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The New Financial Law and You

Q-and-A explains how reforms affect your money, credit and investments

When Congress took on the nation's financial system in a wide-ranging bill signed into law in July, nearly every aspect of our economic lives was touched. Now, Mary Wallace, AARP's senior legislative representative, helps sort through the details.

Q: How does the financial regulatory reform bill help protect older Americans?

A: There are two sides to this bill that will affect older Americans directly — the banking and credit side with the Consumer Financial Protection Bureau (CFPB) — and then there's the investment side with the Securities and Exchange Commission (SEC).

The new CFPB is going to make sure that when you buy financial products like loans, mortgages and credit cards, you're going to understand what you're buying because the disclosures are going to be in plain language.

Another outcome of this bill is the establishment of an Office of the Investor Advocate at the SEC. This office is like an ombudsman who acts on behalf of investors who encounter problems in their dealings with the SEC or brokers or any aspect of securities transaction, so there's somebody there for folks to reach out to.

Q: What is a fiduciary standard and how does the new legislation affect it?

A: Right now, broker/dealers selling securities are not regulated under a fiduciary duty, which means they don't legally have to put the client's interest ahead of their own. Under the new law, the SEC is in the process of conducting a study to examine this issue, and we hope they will move forward with regulations to either impose the same fiduciary standard as investment advisers, who are already subject to such a standard under the Investment Advisers Act, or a very similar standard.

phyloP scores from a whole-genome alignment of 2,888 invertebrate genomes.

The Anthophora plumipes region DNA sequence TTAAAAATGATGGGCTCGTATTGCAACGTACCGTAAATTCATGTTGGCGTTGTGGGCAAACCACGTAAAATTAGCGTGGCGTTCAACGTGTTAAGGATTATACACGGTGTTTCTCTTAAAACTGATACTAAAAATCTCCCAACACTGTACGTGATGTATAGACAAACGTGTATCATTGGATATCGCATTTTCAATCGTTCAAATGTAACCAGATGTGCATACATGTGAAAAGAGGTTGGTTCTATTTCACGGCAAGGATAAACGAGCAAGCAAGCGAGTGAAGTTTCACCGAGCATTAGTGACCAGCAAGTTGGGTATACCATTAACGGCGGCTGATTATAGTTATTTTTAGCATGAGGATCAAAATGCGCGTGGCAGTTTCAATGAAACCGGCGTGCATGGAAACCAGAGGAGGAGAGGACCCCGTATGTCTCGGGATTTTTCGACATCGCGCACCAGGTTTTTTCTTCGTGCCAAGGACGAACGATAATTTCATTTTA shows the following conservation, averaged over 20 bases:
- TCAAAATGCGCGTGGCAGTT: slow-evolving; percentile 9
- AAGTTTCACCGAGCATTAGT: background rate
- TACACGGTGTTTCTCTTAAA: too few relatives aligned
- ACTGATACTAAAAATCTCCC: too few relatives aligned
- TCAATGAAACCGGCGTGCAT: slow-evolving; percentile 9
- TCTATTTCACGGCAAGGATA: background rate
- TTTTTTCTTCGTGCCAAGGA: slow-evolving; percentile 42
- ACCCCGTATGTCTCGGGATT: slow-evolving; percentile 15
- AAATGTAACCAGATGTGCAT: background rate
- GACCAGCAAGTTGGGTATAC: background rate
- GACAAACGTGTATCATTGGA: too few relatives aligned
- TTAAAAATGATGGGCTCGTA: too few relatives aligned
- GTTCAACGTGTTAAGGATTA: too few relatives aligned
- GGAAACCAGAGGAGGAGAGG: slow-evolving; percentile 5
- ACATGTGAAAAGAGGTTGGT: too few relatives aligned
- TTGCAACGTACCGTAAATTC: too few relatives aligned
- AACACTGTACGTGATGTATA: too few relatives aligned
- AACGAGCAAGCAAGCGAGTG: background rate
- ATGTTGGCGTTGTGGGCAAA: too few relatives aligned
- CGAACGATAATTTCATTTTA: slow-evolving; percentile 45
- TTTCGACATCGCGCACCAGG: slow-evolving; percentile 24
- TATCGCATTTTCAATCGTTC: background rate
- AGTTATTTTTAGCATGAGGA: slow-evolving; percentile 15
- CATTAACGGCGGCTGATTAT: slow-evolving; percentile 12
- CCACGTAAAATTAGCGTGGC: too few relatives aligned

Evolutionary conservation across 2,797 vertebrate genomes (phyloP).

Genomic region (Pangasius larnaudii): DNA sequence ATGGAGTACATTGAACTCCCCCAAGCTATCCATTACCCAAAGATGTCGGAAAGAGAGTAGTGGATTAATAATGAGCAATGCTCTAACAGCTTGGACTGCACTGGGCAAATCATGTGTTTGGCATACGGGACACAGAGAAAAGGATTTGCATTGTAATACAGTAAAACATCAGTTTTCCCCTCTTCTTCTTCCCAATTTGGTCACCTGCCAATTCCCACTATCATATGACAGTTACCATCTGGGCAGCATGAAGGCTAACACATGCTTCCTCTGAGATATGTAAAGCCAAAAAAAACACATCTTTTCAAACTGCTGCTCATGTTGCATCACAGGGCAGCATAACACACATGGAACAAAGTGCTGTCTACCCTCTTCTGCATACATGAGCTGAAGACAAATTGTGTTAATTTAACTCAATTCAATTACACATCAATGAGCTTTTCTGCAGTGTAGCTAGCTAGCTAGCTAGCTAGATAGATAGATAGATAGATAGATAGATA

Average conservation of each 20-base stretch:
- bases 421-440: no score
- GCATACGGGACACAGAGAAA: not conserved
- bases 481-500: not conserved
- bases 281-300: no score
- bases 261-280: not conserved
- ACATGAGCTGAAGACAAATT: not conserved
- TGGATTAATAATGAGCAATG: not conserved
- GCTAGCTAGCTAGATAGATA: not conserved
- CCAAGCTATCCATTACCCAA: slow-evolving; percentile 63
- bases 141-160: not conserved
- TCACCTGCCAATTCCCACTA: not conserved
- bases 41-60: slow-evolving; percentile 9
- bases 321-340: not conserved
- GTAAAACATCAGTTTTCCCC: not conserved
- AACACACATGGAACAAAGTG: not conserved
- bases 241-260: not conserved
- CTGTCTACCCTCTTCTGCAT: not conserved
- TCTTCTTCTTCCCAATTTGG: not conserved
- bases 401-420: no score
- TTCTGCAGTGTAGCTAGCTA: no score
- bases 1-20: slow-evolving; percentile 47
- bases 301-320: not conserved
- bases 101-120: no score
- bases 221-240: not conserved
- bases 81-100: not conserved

The fiduciary duty is important for older Americans, because people making decisions later in life have a much shorter window of opportunity to recoup losses. The fact that they can talk to somebody who has their best interest at heart makes it much less likely that they're going to get ripped off.

Q: Does the new law help protect older investors from being taken advantage of by scam artists?

A: To the extent that it enhances and makes clear the disclosures that are given, it's less likely that people are going to get duped. As far as preventing a Madoff-like Ponzi scheme, what the bill does is authorize a lot more money to the SEC for enhanced enforcement.

Q: If an older investor wants to work with a financial professional, how does the new legislation help ensure that that professional is qualified to give advice?

A: The bill authorizes grants to states to adopt and enforce rules governing the use in advertising of so-called senior specialist designations. These designations suggest that salespeople are qualified to give investing advice to people investing for retirement or in retirement.

Q: Does the law do anything to address misleading advertisements about financial products?

A: Not directly, but to the extent that more information is given in clearer language, it is less likely that people will get misled.